Instead of denouncing a violent coup and represssion of a democratically-elected leader’s supporters, the Obama administration has maintained complicit silence around Honduras.
On June 28th the democratically elected president of Honduras, Zelaya, was overthrown by graduates from the US School of the Americas. Zelaya fled the country but his supporters protested in the streets for months and refused to be silent despite repression from the new regime. Meanwhile the US has continued to send military aid to Honduras. This week the State Department criticized Zelaya for coming back to Honduras and blamed him for the violence his supporters faced in the streets at the hands of the army and police.
The Anti-War Committee joins with national organizations like CISPES and SOA Watch in calling for the anti-war movement to demand a change in US policy to Honduras.
On Sept 21, President Manuel Zelaya returned to Honduras, taking refuge in the Brazilian Embassy. The Honduran military, under the command of the de facto regime of Roberto Micheletti, immediately began to attack the Embassy with tear gas and other chemicals. Violations of international law have continued, including cutting off electricity, water and food, drawing recent condemnation by the U.N. Security council.
Even worse, the military has dramatically increased violence against the civilian population demonstrating in support of the legitimate president Zelaya. Among other deaths, Wendy Elizabeth Avila was killed by tear gas intoxication during the violent displacement of protesters outside the Brazilian embassy on September 22. International human rights groups have documented assassinations, torture and rape of regime opponents since the coup on June 28.
On September 26, coup leader Micheletti signed an executive order that suspends all Constitutional guarantees for 45 days, including freedom of the press and freedom to assemble. This decree prohibits meetings and demonstrations that do not have the permission of the military. Following the order, various independent radio and television stations have been shut down, in some cases violently.
Rather than denouncing the clear human rights violations by the Honduran military, the Obama administration had remained silent. As Mark Weisbrot, Director Center for Economic and Policy Research stated, “After 90 days and not one word from the Obama administration on the abuses in Honduras, it looks an awful lot like a tacit endorsement of the repression by the U.S. government.”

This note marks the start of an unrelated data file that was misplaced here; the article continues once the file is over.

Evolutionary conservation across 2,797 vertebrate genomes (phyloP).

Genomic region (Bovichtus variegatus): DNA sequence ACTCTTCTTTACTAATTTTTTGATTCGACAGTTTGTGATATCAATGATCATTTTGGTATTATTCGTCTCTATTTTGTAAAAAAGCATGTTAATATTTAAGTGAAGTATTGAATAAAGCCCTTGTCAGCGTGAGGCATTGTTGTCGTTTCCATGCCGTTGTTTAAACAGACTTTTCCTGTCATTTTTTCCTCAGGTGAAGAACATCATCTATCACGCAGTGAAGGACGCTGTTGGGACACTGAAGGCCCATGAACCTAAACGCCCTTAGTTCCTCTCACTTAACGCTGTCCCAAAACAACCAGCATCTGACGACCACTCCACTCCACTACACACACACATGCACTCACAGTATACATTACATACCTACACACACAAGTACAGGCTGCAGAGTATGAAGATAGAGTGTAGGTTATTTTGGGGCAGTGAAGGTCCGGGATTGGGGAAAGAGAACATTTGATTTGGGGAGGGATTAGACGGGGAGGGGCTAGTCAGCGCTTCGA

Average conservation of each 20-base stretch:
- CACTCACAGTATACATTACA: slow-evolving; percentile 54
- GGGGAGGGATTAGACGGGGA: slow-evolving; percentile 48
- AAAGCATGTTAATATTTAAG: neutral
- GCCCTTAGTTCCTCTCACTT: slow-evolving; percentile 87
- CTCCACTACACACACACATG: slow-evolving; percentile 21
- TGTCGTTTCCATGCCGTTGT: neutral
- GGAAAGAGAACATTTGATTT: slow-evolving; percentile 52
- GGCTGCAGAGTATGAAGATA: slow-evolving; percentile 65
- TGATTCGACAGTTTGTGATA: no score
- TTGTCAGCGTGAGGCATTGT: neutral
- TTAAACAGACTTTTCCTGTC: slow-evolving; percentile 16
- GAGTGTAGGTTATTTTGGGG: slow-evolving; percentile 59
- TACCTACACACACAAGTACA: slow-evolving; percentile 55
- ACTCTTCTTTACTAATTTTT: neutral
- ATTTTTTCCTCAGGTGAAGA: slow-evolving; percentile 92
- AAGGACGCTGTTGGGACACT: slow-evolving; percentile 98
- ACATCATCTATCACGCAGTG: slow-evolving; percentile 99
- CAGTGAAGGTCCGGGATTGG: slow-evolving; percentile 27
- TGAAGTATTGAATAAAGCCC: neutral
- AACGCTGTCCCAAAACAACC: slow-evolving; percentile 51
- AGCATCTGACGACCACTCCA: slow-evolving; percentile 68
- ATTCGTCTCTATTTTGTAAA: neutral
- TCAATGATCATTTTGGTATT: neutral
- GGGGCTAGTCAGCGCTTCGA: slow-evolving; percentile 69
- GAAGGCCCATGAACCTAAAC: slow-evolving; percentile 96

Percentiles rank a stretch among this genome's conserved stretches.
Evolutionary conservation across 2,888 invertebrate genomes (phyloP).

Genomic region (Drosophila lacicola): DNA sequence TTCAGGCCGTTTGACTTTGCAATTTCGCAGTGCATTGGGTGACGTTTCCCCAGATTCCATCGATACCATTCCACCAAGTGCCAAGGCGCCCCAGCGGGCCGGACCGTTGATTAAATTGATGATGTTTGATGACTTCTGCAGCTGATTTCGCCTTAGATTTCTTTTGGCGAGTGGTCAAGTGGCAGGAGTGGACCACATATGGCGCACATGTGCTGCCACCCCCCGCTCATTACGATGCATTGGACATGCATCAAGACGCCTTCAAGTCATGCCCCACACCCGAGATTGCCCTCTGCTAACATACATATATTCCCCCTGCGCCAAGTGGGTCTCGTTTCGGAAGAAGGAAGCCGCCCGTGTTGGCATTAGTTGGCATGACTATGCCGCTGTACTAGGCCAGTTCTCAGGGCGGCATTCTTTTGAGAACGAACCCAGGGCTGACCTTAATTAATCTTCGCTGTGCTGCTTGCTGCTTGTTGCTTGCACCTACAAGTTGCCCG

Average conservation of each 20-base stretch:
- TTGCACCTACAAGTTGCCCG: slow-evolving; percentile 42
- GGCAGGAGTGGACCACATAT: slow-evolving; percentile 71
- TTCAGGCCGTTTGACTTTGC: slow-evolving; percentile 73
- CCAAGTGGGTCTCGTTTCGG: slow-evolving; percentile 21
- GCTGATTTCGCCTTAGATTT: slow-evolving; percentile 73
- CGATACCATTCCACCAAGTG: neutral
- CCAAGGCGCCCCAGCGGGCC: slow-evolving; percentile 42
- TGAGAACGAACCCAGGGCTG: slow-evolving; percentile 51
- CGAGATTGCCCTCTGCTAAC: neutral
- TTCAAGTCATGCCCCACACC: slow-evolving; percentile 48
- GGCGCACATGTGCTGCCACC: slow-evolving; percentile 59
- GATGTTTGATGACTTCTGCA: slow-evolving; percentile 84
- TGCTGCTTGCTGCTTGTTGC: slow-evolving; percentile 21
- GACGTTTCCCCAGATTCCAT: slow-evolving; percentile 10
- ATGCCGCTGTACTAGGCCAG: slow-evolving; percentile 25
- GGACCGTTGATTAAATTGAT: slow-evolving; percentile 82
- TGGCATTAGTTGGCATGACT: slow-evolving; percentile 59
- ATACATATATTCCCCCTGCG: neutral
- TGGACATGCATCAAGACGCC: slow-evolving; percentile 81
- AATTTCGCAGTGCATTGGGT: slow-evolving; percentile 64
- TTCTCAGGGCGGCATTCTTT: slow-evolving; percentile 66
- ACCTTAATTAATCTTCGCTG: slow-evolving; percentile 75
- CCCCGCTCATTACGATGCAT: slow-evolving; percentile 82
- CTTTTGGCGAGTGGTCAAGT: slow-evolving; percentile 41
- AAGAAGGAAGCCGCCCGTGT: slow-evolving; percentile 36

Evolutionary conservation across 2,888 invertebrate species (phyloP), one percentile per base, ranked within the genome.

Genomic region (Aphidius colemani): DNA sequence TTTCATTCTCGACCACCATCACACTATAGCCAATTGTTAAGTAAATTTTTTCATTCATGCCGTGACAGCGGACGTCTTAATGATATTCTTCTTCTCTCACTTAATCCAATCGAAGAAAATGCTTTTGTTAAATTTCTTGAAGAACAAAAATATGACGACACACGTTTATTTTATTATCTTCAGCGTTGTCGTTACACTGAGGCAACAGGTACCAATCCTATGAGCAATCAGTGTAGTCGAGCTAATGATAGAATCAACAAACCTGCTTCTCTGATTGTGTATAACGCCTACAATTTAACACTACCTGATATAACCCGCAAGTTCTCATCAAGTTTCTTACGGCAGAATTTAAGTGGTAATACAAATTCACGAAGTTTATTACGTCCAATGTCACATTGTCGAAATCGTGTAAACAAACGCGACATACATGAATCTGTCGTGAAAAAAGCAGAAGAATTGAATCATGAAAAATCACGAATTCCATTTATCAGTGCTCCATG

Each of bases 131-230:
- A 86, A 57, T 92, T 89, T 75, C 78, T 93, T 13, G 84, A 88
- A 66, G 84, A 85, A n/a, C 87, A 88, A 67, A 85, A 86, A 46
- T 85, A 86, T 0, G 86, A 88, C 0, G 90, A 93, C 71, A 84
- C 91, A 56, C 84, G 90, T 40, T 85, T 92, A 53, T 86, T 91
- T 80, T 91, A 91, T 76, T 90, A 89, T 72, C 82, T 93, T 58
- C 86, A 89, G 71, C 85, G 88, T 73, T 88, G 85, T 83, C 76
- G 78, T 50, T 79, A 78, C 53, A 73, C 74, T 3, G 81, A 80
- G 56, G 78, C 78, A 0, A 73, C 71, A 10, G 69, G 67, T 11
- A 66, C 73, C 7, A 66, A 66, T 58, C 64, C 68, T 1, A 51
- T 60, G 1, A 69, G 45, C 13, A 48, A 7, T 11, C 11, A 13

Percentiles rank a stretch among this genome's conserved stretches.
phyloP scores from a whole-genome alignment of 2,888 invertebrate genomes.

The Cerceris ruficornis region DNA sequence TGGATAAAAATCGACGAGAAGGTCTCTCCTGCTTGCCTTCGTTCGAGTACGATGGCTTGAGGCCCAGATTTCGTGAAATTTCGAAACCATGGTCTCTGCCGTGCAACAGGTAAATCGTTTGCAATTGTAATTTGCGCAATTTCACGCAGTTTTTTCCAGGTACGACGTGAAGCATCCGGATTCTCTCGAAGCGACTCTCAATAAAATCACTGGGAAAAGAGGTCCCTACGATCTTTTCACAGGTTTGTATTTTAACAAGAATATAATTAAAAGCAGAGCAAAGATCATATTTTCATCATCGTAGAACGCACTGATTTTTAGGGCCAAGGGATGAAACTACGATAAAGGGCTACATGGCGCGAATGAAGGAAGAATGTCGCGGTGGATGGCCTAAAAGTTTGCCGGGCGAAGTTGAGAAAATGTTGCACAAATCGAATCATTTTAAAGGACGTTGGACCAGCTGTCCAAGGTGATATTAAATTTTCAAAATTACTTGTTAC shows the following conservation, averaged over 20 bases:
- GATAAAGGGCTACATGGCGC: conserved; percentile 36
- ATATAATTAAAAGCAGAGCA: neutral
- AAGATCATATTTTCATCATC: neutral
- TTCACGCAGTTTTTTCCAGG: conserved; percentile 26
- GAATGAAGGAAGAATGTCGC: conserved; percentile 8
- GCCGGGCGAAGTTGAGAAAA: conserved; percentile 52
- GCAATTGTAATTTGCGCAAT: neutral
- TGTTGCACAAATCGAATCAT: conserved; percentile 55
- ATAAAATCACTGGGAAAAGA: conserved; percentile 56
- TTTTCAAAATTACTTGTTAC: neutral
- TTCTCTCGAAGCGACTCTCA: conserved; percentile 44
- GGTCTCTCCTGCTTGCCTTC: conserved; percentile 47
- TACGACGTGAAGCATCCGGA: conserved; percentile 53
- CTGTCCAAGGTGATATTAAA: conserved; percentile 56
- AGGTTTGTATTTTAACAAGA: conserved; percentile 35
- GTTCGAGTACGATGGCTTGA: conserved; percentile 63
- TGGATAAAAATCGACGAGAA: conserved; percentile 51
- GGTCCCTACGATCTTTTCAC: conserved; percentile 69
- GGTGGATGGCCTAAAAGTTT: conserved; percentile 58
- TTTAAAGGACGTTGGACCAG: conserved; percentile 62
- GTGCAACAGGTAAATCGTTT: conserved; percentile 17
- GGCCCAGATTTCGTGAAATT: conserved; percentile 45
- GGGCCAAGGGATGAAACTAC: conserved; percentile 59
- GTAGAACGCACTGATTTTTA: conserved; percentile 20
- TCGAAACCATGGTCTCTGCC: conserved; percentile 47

Last week the State Department broke its silence, but not with the condemnation and swift action the Honduran people have been calling for.
Instead, officials from the U.S. State Department blamed Zelaya for the violence being waged on the Honduran people. Lewis Amselem, interim U.S. representative to the Organization of American States (OAS) stated, “The return was irresponsible… Zelaya and those who facilitated his return are responsible for the actions of their followers.” It is Zelaya’s fault that his supporters are being attacked by the military for demanding their democratic rights?!
Please join individuals and organizations across the country in denouncing the State Department’s tacit endorsement of the coup regime! This is far from the “new” foreign policy that Obama promised; in fact it is a terrifying throw back to U.S.-supported coups in Latin American and the brutal military violence that has ensued (several top military officials in Honduras were trained by the United States at the School of the Americas).
The State Department should take immediate and decisive action against the de facto regime, declare the situation in Honduras a MILITARY coup, and cut all aid to Honduras as required by law.
1. Call the State Department comment line at 202-647-4000 or write President Barack Obama and urge the administration to:
A.) Call for a return of Zelaya to the presidency of Honduras and demand that the coup authorities, the army and the police respect the right to assembly and the human rights of the citizens of Honduras.
B.) Emphasize that any bloodshed and violence is the responsibility of the coup government and the security forces which they command.
2. Call the Congressional switchboard at 202-224-3121 and ask to speak to your Representative and Senators (or send an email to your Senators and Representative) with the same message. Also encourage your Representatives to sign on to the Delahunt-Serrano-McGovern House Resolution 630 condemning the June 28 military coup in Honduras.